Home / Commentary / For Boise’s future, it’s time to be creative and in control

For Boise’s future, it’s time to be creative and in control

Kim TroutWhat is a city? Is it a collection of people with commerce as the unifying force? That certainly was the start of most cities, and Boise attributes its inception and growth to the railroad, natural resources and icons such as Albertsons, Morrison Knudsen, Boise Cascade, Simplot, Micron and Hewlett-Packard.

However, cities are alive and organic, and they change due to a variety of forces, not simply commerce alone. Their future is determined by vision, leadership, cooperation and something special.

A bird’s-eye view of the city and its undeveloped and underdeveloped space provides a glimpse into the potential for growth. The development of Eighth & Main and JUMP are important milestones and are to be applauded. But these projects are just the beginning of what can and must be achieved if Boise is going to compete for the talent necessary to sustain its future.

New York’s Mayor Michael Bloomberg recently wrote:

“For cities to have sustained success, they must compete for the grand prize: Intellectual capital and talent. I have long believed that talent attracts capital far more effectively and consistently than capital attracts talent. The most creative individuals want to live in places that protect personal freedoms, prize diversity and offer an abundance of cultural opportunities. A city that wants to attract creators must offer a fertile breeding ground for new ideas and innovations.” (Emphasis added)

Our community leadership has an opportunity to embrace innovative new ideas and the ability to clear a path towards an exciting future for the city. The mayor and city council have started to move forward in addressing improvements, public safety and public services. The Greater Boise Auditorium District has released its draft outline of the “Recommended Content of Proposals” as an impetus to bring about an open and collaborative decision making process inclusive of Capital City Development Corporation, Ada County Highway District, Boise Valley Economic Partnership and others who have put forth plans and ideas, and have started development of community assets.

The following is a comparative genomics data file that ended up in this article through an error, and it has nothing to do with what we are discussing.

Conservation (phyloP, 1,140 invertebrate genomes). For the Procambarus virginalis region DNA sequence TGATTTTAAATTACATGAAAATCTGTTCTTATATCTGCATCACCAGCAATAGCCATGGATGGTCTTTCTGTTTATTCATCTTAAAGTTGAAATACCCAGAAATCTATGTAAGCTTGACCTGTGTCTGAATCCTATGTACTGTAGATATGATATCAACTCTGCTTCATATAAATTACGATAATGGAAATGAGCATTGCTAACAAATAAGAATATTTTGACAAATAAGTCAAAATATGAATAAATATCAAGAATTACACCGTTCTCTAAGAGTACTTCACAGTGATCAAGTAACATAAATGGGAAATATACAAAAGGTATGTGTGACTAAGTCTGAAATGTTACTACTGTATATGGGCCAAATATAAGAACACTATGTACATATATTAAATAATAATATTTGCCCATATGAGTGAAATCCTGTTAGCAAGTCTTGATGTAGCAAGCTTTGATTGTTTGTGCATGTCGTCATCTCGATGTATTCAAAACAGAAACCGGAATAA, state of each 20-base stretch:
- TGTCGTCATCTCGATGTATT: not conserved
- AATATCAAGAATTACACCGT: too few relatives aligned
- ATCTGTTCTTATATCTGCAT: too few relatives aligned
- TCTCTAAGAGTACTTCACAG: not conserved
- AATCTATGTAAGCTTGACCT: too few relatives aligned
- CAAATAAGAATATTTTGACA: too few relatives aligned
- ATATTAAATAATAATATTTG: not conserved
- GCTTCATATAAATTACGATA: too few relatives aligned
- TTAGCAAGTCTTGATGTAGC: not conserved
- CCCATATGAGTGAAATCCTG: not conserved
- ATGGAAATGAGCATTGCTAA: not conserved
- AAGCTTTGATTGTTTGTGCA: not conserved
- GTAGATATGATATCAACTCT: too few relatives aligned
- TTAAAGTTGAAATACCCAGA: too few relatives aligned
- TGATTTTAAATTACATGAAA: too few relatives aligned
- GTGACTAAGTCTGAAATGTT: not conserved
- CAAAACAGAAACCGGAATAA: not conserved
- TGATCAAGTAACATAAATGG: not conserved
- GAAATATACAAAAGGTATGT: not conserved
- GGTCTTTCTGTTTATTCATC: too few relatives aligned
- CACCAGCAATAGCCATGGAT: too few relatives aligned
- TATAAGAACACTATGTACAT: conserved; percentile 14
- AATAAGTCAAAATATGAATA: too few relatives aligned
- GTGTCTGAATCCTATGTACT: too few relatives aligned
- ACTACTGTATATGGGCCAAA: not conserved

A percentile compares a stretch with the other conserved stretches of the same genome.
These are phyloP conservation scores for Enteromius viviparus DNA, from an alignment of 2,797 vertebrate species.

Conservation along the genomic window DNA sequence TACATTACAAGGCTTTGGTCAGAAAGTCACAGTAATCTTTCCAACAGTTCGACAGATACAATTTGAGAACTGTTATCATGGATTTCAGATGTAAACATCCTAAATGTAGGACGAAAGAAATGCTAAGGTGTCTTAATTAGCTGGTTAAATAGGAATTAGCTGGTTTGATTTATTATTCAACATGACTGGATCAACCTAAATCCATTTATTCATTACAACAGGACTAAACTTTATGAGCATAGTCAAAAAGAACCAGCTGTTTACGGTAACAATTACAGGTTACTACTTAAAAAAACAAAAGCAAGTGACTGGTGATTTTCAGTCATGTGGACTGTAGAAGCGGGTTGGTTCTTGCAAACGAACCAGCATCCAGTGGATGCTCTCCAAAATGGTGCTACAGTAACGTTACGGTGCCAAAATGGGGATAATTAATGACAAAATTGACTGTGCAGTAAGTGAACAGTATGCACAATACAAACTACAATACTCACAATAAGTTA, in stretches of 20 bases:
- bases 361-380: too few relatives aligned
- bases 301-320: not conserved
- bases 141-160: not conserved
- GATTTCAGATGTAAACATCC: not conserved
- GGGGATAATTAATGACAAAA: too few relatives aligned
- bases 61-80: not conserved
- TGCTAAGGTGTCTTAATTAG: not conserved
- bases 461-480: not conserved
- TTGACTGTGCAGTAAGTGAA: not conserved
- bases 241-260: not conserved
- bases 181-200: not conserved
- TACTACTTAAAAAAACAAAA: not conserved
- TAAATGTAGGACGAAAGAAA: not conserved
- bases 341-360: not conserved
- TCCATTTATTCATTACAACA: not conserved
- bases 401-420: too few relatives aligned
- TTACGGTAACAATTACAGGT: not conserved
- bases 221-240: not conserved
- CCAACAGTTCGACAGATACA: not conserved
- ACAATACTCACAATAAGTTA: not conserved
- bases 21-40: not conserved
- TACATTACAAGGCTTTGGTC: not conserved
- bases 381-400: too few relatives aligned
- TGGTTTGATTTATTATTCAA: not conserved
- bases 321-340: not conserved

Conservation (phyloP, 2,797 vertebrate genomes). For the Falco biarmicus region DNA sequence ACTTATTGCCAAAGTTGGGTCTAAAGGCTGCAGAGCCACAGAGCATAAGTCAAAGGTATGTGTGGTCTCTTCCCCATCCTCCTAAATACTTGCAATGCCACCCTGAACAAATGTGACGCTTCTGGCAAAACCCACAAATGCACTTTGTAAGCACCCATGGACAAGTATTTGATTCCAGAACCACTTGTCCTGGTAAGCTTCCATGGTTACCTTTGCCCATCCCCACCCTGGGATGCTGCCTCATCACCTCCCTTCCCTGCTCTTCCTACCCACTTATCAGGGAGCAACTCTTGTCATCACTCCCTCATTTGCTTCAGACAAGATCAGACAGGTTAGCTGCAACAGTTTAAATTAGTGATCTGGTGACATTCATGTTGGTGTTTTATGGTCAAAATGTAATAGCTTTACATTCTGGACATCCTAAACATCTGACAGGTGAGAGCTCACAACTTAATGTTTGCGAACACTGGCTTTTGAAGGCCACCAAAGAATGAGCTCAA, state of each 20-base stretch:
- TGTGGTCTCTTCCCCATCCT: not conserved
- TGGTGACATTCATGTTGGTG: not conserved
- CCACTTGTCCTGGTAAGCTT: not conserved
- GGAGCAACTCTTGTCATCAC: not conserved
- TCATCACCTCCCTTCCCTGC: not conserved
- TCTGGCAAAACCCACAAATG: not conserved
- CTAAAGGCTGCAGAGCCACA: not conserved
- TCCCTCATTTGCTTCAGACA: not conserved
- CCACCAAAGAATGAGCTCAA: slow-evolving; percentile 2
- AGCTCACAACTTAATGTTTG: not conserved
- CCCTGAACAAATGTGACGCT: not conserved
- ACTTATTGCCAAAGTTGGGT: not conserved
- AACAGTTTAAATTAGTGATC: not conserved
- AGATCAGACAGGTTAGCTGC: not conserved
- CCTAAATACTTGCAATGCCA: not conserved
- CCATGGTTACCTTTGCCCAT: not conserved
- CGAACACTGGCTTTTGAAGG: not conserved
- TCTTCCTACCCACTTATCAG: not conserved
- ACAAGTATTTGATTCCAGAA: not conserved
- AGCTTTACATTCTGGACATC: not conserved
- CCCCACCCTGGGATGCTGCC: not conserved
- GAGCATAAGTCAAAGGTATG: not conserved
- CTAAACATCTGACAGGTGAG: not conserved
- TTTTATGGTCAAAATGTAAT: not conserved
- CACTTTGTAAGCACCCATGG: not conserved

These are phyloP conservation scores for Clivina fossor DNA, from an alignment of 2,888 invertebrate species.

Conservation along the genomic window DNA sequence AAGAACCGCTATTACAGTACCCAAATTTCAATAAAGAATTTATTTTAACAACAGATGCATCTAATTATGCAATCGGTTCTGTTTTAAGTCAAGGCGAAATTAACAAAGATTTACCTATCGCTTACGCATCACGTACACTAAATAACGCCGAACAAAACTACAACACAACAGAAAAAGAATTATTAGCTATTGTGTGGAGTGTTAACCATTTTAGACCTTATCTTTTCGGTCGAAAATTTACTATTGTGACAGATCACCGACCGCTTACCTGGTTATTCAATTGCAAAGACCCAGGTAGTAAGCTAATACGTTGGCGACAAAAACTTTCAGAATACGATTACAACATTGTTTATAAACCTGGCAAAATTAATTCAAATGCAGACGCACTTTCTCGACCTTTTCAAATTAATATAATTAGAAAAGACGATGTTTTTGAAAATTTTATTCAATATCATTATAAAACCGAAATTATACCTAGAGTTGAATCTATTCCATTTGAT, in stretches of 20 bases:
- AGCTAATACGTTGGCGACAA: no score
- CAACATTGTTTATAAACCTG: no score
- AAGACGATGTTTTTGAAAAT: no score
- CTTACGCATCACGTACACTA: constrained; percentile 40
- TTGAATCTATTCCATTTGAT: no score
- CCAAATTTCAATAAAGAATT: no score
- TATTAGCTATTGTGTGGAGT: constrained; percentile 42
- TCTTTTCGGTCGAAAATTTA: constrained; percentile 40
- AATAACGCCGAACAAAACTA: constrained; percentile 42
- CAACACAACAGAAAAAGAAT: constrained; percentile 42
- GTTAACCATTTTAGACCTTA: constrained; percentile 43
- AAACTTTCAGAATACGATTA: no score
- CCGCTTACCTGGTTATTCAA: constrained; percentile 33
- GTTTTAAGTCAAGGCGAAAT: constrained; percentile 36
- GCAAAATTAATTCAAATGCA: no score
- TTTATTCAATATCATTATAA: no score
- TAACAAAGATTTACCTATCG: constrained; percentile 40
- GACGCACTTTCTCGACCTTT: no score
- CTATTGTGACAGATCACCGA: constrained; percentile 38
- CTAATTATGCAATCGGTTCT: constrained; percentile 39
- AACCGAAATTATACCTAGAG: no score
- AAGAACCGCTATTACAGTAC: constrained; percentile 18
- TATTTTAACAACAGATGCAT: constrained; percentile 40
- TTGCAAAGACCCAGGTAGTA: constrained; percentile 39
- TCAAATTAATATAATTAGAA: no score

But there must be more than simply leadership. In order to compete with the cities in our region and our nation, a new emphasis is required: one of cooperation. Marc Johnson, of Gallatin Public Affairs, wrote in April 2013, “Idaho’s convoluted and fragmented system of local government entities almost ensures that nothing much will happen unless all the local players find a way to get on the same page.”

To develop the live/work/play resources, the arts, architecture, education and culture necessary to attract and retain this new human capital will require unprecedented collaboration and cooperation by and between each of these stakeholders in the community and by the members of the community itself. The decision to collaborate and cooperate (or not) will likely determine whether Boise regains and retains its vibrancy from the heyday of its leadership heritage and makes the leap to an energetic and interconnected mosaic of diversity, commerce and abundant culture.

Perhaps the city needs a nongovernment entity to serve as a clearinghouse for the planning work being independently performed by all stakeholders. All of the final approvals would still have to cross the desks of the decision-makers. But the organizing group could develop the strategic controls necessary to keep several groups from duplicating effort.

I’ve not yet found a community that’s doing something like this. However, there is a success story in Grand Rapids, Mich., that has some of the key components for such a process.

Leadership and cooperation are imperative to build a robust city that addresses the needs of the community. They’re critical to attracting the new energy that will drive the future of Boise. The human capital that embraces creativity today will be attracted to a city that is vital and alive with art, education, design, technology and forward-thinking industry.

This is the opportunity to do something “cool, creative and in control” in Idaho’s capital city. Let’s do it. Now. Together.

Kim J. Trout is managing member of Trout Law, PLLC. Kim specializes in business, real estate and litigation-related matters. He can be reached at ktrout@trout-law.com.

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One comment

  1. The spirit of this article is positive for sure. At the present time however progressive Boise is under the thumb of a regressive state legislator that for almost two decades has encouraged a libertarian state of nature. This did not happen by default, but by design. Public education in this Idaho is some of the worst in the nation. The odds of attracting intellectual capital such as Richard Florid’s creative class to such a far right enclave are pretty darn slim. Still, good luck, we’re all rooting for the process.